Songs like “Narcos” or “Stir Fry” or “BBO” exemplify what Migos can accomplish when working with thoughtful producers. The flamenco samples on “Narcos” perfectly compliment Quavo’s hook-singing abilities, and Takeoff comes through with one of his most vicious bars in years. Immediately after, 21 Savage, seemingly incensed on the hook, leads “BBO” with a snarl that runs through the entire track. The beat has enough unique samples and melodic variety to keep the chorus and verses differentiated. This compliments the technicality of the bars and allows each member to come through with throwback, up-tempo triplet flows for the entirety of the track. These songs gleefully mix the technical proficiency of Migos with creative production and still feel like modern pop-rap, at least in its trap iteration.
The evolution of Migos may be best encapsulated in the album’s second track, “Superstars.” The beat rolls in with a fairly innocuous keyboard intro, only to be replaced immediately by a thumping, square bass and a spacey, bell melodic line. The two elements are well representative of the two distinct eras of Migos: the throbbing baseline representative of the regional aggression that the group had worked on for years, and the atmospheric synths coming from the more pop-friendly production influenced by Travis Scott and Mike Dean. None of the Migos come through with a particularly extraordinary verse, and Quavo’s initially appealing and danceable hook devolves into a repetitive and monotone nuisance. “Superstars” seems to pull more from their catalogue than make attempts at innovation; the ad-libs are washed out by the bass-heavy mix, and Migos’ monotone delivery, while a pleasant contrast from the amorphous melodic line, is easy to grow weary of. While pleasant for a first listen, “Superstars” represents how a half-baked combination of more conventional pop-rap melodic techniques and Migos’ mechanical flows winds up sounding more like a diet version of what Migos can truly accomplish.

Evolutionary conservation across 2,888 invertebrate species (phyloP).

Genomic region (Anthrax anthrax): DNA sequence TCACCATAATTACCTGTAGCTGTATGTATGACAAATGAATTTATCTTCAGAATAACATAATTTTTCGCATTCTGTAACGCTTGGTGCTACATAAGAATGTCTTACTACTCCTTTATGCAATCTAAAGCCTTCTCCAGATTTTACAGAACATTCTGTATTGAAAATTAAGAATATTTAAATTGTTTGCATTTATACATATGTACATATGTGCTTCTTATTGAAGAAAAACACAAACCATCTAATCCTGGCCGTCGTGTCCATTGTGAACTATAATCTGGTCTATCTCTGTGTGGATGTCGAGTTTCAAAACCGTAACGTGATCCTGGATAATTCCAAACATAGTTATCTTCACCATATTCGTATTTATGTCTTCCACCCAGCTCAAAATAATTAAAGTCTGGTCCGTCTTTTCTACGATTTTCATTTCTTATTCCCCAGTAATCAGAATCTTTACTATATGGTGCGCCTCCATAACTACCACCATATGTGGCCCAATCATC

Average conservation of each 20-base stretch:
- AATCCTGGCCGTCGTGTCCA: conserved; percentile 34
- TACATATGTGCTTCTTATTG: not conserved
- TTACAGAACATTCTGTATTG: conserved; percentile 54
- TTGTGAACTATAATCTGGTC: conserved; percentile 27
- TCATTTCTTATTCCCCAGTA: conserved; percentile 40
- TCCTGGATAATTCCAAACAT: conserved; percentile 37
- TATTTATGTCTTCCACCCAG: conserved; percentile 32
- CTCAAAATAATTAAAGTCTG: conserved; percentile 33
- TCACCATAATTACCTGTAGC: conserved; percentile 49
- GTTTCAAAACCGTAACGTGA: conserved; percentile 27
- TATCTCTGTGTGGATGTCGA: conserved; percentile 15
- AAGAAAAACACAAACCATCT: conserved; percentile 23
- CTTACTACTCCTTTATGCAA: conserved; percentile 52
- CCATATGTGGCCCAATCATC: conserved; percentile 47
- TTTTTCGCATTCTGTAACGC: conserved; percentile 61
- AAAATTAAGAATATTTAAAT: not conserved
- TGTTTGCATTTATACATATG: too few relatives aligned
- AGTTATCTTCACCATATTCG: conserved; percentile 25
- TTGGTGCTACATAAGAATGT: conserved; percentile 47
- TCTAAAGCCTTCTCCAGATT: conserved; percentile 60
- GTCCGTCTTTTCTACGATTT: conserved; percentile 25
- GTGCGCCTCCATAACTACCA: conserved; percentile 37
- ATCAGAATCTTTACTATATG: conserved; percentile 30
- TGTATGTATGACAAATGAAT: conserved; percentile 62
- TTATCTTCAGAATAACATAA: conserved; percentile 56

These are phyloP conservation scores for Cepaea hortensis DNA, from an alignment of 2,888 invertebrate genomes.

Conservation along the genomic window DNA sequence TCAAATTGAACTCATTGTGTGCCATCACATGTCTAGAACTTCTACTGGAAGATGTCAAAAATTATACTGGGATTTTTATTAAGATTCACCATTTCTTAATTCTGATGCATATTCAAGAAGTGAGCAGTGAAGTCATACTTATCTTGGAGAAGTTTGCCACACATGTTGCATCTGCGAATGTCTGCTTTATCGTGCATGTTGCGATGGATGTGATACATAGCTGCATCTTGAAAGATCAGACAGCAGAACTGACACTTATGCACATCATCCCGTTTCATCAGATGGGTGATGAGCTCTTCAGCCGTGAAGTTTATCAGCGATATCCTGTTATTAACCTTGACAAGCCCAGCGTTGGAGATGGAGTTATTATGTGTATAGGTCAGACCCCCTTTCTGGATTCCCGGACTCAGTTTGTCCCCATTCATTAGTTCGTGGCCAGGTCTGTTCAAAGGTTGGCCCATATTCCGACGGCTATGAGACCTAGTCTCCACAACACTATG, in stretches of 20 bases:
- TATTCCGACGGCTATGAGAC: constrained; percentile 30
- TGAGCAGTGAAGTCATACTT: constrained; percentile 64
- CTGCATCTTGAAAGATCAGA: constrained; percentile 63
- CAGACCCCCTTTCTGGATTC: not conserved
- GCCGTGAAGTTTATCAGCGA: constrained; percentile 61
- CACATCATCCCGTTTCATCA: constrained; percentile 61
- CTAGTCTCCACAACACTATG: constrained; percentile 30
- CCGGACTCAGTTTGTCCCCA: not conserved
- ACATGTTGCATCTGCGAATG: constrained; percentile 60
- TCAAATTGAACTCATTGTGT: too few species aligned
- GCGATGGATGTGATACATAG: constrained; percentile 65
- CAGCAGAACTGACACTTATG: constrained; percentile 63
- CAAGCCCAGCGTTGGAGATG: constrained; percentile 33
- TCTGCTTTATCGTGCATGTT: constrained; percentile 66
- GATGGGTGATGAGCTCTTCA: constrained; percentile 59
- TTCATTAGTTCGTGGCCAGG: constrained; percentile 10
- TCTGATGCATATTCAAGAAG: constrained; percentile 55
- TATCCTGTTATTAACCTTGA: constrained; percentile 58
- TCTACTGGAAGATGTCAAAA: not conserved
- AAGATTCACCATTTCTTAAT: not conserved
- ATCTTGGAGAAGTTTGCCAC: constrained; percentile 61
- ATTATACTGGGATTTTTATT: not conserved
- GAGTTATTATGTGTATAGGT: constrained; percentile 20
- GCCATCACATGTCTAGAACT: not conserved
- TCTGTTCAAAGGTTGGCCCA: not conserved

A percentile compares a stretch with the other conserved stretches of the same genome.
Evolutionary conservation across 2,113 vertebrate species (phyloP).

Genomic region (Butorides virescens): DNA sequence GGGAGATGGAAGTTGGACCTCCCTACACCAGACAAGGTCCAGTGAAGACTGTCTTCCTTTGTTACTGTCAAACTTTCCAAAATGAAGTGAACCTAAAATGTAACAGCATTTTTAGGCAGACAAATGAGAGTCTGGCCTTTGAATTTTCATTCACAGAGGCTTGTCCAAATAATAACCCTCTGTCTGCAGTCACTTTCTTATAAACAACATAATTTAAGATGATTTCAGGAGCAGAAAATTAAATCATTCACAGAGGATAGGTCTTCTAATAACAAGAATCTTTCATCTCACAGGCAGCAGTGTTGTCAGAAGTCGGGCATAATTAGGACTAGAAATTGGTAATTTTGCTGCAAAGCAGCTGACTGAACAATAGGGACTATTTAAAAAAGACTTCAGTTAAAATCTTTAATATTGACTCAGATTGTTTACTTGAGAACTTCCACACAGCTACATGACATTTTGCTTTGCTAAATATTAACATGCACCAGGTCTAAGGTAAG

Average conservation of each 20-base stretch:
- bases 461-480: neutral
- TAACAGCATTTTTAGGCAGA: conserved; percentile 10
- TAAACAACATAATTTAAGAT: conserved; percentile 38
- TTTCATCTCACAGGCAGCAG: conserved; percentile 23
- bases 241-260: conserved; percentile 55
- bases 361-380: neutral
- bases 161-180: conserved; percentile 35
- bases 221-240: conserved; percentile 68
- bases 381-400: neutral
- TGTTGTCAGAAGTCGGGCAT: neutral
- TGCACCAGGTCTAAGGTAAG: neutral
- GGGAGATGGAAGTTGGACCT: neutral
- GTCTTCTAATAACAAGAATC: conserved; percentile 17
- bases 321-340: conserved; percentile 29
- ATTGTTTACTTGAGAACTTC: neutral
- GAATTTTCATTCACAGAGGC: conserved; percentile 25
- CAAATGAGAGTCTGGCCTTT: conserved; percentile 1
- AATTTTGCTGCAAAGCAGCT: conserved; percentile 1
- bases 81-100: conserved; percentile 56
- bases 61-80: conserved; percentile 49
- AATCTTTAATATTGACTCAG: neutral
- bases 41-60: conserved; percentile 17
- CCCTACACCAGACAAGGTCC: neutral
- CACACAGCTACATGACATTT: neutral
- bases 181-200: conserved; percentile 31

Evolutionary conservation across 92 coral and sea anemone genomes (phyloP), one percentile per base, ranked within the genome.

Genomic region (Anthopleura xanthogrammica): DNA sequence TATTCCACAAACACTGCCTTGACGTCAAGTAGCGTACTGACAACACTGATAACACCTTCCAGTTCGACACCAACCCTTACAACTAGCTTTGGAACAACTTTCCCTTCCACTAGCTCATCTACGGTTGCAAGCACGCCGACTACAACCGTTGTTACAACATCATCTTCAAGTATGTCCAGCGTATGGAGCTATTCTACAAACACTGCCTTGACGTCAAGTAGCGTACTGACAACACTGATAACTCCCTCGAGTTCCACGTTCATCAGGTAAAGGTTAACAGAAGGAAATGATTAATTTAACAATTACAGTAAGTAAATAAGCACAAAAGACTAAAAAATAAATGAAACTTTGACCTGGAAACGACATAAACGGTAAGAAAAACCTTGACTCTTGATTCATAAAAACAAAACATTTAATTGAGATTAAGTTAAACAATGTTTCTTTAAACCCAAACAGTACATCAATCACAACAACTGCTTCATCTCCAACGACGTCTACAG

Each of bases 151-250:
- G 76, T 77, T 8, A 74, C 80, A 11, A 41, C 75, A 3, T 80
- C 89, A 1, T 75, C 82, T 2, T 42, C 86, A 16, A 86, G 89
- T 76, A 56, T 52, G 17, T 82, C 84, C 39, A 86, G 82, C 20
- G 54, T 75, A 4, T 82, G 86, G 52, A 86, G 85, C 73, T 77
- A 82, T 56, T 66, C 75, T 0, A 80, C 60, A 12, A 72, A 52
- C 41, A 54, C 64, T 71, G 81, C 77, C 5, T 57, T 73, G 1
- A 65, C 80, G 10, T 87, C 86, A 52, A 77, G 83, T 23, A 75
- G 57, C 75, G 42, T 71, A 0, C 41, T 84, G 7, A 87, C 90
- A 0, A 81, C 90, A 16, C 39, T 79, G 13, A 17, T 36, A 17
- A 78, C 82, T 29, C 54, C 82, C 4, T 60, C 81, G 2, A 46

Even still, there’s too much quality on this project to conclude so pessimistically. The closing songs on Culture II seem to suggest that Migos deserve the fame. Uncharacteristically somber, Quavo, Offset and Takeoff each reflect on their material success in the context of their north Atlanta origins in “Top Down On Da Nawf.” The song is jarring, in part because it’s tonally discordant with the joyous opulence on display all tape, but in large part because each member seems only to begin to open their eyes to the uncomfortable realities of the poverty in the face of their new-found wealth.
But there’s hope. The Takeoff-led “Made Men” suggests a brighter day. Backed by watery piano and auto-tuned choral shouts, Takeoff sings of the generational wealth that came with their new-found fame. Quavo describes providing for his mom and his sister, and Offset talks about paying for his friends and bringing himself and his family to a better place. The song itself is beautiful; the technicality of the Migos fits perfectly with the stuttered optimism on the track, which itself justifies the group’s recent tonal shift. In a paradoxical sense, Migos have trended towards a more pop-friendly tone in an effort to achieve this luxury for themselves and those who rely on them, but achieving that greater leisure has allowed them distance from the aggression present on the work made before this financial security. Culture II may hiccup with thoughtless filler tracks towards the middle, but ultimately Migos well represents the culture they claim to fly the flag for. Boisterous and extravagant, they sing for north Atlanta, their family and paychecks, and it seems like it’s worked out.